famous example of how weak this is is the ECB
penguin. More modes on Thursday; we quickly covered CBC mode.

Some details on DES, 56 bits for the key is not secure enough! Key schedule
take k of 56 bits and turns it into 16 round keys. Rough description of
DES and the 16 rounds and why this can encrypt and decrypt with the
same circiutry. I still need to explain how the boxes taking ki are
instantiated.

The black board pictures are here.

**15 Dec 2016**

Here is the exercise sheet for block 5 and 6: exercise-5.pdf

More details on DES. S-box is non-linear part and designed to avoid
differential attacks. In the exercises we saw that small changes in
the input lead to big changes in the output. Quick comment on
PRESENT
and that it uses a single S-box
and on the current standard AES.

Discussion of brute force attacks on DES. Only 2^56 trials for complete
key search. 2-DES is only marginally harder to break
than DES, taking 2^57 with a divide-and-conquer approach.
Still common use is 3-DES with k1=k3 and use k2 with decryption instead of
encryption. This needs 2^112 steps to break.
Modes of operations: CBC, OFB, CTR; the exercises mentioned issues
with CBC used in the POODLE attack; would like to achieve local
encryption and decryption and parallelization; CRT has these
features; but need large enough counter.

Pictures of black boards are here.

**19 Dec 2016**

Short discussion of key schedule for DES and exercises 5-7 from sheet 5.

Cryptographic hash functions need to provide preimage
resistance, second preimage resistance, and collision resistance. If
the output of the hash function has n bits then finding a collision
takes on average 2^{n/2} trials (use the birthday paradox to
see this) and finding a preimage or second preimage takes on average
2^{n} trials.

Collisions are problems e.g. for signatures, because the signature is
on h(m) instead of on m.

Short summary of hash functions: MD4 is completely broken; for MD5 it's esasy to find collisions, we expect to see SHA-1 collisions any day now. SHA-256, SHA-512 and SHA-3 (and the other SHA-3 finalists) are likely to be OK.

Encryption with stream ciphers is malleable -- changing a bit in the ciphertext leads to a decryption in which the same bit is changed. Need extra checksum to achieve integrity. Also want to achieve authenticy.

Message Authentication Codes (MACs): easiest version is to use a hash function to compute cryptographic checksum. Want to have checksum on the ciphertext for easy and quick rejection of forged packets = Encrypt, then MAC. Some namedropping of HMAC, GCM, and Poly1305.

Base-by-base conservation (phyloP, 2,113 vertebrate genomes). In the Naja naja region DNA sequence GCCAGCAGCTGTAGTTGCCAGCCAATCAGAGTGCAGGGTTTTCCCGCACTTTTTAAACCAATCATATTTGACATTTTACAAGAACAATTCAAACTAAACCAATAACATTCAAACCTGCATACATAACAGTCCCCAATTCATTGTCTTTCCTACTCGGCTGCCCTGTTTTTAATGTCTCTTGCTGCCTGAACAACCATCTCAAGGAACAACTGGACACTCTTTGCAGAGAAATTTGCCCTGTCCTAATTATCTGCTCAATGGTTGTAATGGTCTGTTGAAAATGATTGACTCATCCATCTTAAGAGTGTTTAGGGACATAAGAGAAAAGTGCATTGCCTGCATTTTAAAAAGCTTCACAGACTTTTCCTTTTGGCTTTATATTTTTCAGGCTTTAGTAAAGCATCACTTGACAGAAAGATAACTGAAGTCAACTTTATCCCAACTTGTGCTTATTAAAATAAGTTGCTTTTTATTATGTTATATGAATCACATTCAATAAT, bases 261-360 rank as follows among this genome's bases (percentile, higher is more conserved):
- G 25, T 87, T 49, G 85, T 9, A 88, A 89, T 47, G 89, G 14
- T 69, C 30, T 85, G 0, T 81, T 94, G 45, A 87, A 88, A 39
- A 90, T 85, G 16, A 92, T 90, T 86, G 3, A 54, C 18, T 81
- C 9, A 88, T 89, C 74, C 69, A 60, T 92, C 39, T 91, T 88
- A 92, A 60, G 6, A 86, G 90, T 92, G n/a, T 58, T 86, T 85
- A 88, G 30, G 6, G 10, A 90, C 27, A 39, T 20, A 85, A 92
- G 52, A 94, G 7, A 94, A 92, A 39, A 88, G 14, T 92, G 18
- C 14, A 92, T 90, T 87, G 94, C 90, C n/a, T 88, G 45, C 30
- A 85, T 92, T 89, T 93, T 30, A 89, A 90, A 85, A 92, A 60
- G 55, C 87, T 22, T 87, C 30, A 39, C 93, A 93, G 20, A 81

I briefly explained how RC4 works. There will be much more on this in the lecture and exercises on Thursday.

Pictures of black boards are here.

**22 Dec 2016**

Here is the exercise sheet for block 5 and 6: exercise-6.pdf.

The second homework is due on January 12, 2017, 13:45.
Here is the second homework sheet.

Please remember to submit your homework by encrypted, signed email
and that this time the other team member should submit. If you're in a
team of three have the third person send me some additional encrypted
email.

RC4 has a strong bias towards 0 in the second byte. We saw this experimentally and also gave the explanation. The first byte has a strong bias towards the first key byte unless the first key byte it zero. RC4 does not provide for refreshing the key stream, so one needs to remember the last values for j and i. WEP needs a place to put some per connection data and uses key bits for that, so we get the known biases plus known key bits plus known plaintext/ciphertext pairs. Aircrack uses these to break WEP encryption.

I mentioned slides on more biases of RC4 by Daniel J. Bernstein. They are available here.

History of stream cipher development; check out the cell phone ciphers A5/1 and A5/2. For good choices check out Salsa20, Trivium, and Chacha20.

Comparision of properties of MACs vs. signatures. The most important part is to whom A can prove that the message is from B -- to anybody for signatures and just to herself for MACs. Sometimes the latter is a desired property, see e.g. OTR.

Pictures of black boards are here.

**09 Jan 2017**

Missing details of LFSRs: generating function S(x) satisfies
S(x)=F(x)/f^{*}(x), where * gives the reciprocal, f is the
characteristic polynomial and F(x) is a polynomial of degree less than
deg(f). The characteristic polynomial is the polynomial of smallest
degree with this property. The characteristic polynomial of the sequence
{si+ti} is the lcm of the characteristic polynomials of the two sequences.
An irreducible polynomial generates a sequence with period equal to its
order.

Short summary of factorization of polyomials. Most important part: this is a fast process -- taking polynomial time. Steps are

- square-free factorization
- distinct-degree factorization
- equal-degree factorization, e.g. Cantor-Zassenhaus' algorithm

Pictures of black boards are here.

**12 Jan 2017**

We spent all hours on the old exams and questions about them.

Email me if you have questions or think you have solutions to old exams
(= send me scans of your solutions and I'll send comments back).

This course was given for the first time in Q2 of 2014. Here are the exams so far